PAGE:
3. Faith is a supernatural Divine gift – Sin and Satan have so blinded fallen human beings (Eph 4:18; 2 Cor 4:4) that they cannot discern the divine testimony of God’s Word… nor comprehend the realities of which it speaks (Jn 3:3; 1 Cor 2:14)… nor arrive at self-renouncing trust in Christ (Jn 6:44, 65) except through the enlightenment of the Holy Spirit (2 Cor 4:6). Only the recipients of this divine teaching, drawing, and anointing place their faith in Christ and abide in Him (Jn 6:44-45; 1 Jn 2: 20, 27). As such, God is the author of all saving faith (Eph 2:8; Phil 1:29).

The author of Hebrews writes, “Faith is the assurance of things hoped for, the conviction of things not seen” (Heb 11:1). This passage describes the true nature of faith, and provides us with the only definition of it attempted in all of Scripture. In short, faith makes things hoped for as real as if we already had them, and it provides unshakable evidence that the unseen, spiritual blessings of Christianity are indeed certain and true. So faith is confidence in the trustworthiness of God, and the conviction that what He says is true and that what He promises will come to pass. Faith has the revelation from God as its foundation – it is not a leap in the dark.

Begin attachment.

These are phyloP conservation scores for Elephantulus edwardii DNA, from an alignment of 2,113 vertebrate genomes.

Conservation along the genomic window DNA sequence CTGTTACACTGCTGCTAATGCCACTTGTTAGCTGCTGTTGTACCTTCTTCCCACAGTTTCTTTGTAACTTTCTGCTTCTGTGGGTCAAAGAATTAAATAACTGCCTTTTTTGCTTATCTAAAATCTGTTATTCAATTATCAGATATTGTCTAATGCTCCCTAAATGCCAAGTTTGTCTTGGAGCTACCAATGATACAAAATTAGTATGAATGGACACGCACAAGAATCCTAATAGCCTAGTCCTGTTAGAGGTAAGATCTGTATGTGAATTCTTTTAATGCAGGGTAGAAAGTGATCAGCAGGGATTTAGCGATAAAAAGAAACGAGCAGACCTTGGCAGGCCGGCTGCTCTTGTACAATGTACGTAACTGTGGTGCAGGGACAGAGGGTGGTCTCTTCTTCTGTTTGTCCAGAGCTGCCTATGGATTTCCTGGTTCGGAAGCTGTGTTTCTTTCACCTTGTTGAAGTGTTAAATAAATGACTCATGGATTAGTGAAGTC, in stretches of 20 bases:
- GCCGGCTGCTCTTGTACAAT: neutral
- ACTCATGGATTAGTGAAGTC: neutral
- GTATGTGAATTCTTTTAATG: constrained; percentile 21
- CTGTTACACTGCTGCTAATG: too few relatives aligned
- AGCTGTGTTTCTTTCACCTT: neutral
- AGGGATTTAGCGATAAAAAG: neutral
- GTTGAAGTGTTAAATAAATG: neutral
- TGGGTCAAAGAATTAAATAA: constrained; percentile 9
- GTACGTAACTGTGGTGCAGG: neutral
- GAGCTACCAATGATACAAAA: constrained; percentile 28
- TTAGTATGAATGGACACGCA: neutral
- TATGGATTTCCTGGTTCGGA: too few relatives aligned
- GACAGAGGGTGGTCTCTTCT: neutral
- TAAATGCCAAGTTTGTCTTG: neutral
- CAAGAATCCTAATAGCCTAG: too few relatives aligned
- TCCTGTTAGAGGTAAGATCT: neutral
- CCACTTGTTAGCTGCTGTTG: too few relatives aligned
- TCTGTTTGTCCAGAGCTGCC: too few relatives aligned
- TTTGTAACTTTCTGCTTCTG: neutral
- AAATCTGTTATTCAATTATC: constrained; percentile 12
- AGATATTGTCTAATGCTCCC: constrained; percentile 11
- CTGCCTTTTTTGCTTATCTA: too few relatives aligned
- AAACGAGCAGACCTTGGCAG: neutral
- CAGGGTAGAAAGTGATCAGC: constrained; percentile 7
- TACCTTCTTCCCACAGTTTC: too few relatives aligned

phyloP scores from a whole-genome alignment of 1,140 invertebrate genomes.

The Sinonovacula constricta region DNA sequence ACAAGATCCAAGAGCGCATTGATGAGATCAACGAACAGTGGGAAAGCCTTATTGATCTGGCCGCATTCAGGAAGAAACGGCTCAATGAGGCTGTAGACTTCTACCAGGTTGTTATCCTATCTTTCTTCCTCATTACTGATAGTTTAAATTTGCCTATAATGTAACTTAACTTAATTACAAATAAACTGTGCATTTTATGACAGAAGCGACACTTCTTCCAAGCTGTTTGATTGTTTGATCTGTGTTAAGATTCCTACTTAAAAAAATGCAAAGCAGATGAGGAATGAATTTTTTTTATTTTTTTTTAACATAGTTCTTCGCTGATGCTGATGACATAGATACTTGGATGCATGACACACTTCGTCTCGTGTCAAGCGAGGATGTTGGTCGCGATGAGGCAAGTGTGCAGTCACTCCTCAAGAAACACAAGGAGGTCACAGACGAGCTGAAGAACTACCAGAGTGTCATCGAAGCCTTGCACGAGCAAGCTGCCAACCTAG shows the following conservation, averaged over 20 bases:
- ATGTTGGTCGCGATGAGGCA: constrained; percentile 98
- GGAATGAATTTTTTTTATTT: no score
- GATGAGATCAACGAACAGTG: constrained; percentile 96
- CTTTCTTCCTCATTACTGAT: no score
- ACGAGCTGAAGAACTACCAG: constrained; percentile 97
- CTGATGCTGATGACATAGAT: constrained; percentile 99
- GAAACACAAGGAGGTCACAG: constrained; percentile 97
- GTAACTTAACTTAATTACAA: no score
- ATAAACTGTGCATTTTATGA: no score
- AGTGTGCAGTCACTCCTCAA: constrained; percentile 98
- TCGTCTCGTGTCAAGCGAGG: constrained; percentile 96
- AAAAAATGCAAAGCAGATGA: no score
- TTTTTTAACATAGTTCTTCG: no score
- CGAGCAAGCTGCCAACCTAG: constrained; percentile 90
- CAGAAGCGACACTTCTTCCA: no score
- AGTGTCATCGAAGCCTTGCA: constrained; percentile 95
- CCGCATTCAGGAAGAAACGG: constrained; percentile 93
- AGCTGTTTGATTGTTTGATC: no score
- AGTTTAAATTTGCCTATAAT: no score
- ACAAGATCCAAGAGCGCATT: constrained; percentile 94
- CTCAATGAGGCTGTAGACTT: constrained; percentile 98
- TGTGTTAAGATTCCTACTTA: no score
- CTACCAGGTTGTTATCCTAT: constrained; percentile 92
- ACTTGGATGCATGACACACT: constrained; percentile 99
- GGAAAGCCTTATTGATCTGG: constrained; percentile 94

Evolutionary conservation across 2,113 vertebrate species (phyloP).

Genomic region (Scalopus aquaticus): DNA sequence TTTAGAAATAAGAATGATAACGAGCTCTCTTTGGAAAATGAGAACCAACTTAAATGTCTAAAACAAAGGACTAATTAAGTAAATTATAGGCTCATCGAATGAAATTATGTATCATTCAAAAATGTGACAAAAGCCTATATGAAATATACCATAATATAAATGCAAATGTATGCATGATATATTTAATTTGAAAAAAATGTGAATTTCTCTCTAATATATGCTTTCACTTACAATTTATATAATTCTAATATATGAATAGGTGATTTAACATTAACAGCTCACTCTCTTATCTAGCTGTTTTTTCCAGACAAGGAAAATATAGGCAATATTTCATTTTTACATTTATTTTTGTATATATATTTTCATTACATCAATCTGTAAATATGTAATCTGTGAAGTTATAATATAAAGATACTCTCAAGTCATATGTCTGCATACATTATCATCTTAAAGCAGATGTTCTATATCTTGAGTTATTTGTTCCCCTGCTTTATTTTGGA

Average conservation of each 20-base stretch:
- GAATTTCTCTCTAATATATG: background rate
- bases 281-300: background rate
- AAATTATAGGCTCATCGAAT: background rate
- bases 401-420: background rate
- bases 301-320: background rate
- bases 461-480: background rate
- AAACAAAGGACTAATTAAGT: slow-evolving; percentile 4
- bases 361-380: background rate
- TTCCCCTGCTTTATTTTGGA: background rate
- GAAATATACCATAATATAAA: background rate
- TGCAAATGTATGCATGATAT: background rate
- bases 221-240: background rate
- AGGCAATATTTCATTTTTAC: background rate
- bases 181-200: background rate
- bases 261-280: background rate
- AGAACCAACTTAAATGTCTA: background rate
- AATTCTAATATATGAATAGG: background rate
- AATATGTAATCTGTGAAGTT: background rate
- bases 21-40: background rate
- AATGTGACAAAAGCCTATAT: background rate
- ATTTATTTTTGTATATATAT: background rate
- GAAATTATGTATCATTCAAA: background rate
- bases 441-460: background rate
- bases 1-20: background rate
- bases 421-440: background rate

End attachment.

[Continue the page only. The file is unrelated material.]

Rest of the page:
Faith seems to involve some kind of “venture” in the minds of most people, even though talk of aleap of faith is wholly inaccurate. It is widely held by many that faith goes beyond what is ordinarily reasonable, in the sense that it involves accepting what cannot be established as true through the normal exercise of our naturally endowed human cognitive faculties. The nineteenth century metaphysician Immanuel Kant put it this way in his work, Critique of Pure Reason – “I have found it necessary to deny knowledge in order to make room for faith.” But other theistic philosophers have clearly shown thatfaith is not at all contrary to reason.” The truth is, faith without reason has no biblical foundation; to deny one is to deny the other. Obviously, one should only trust with good reason, and good reason to trust requires sufficient evidence of the trustee’s trustworthiness; thus reasonable trust has its venture-someness diminished. Reasonable faith arguably needs to conform to evidentialism – the requirement generally thought essential to rationality – to hold propositions to be justifiably and evidentially true. So faith and reason are clearly interrelated. If faith consists in beliefs that have the status of knowledge, then faith cannot fail to be rational, and the evidential requirement of reasonable faith is satisfied. In the following paragraphs we will briefly examine the description and definition of faith as it is presented in Hebrews 11:1 —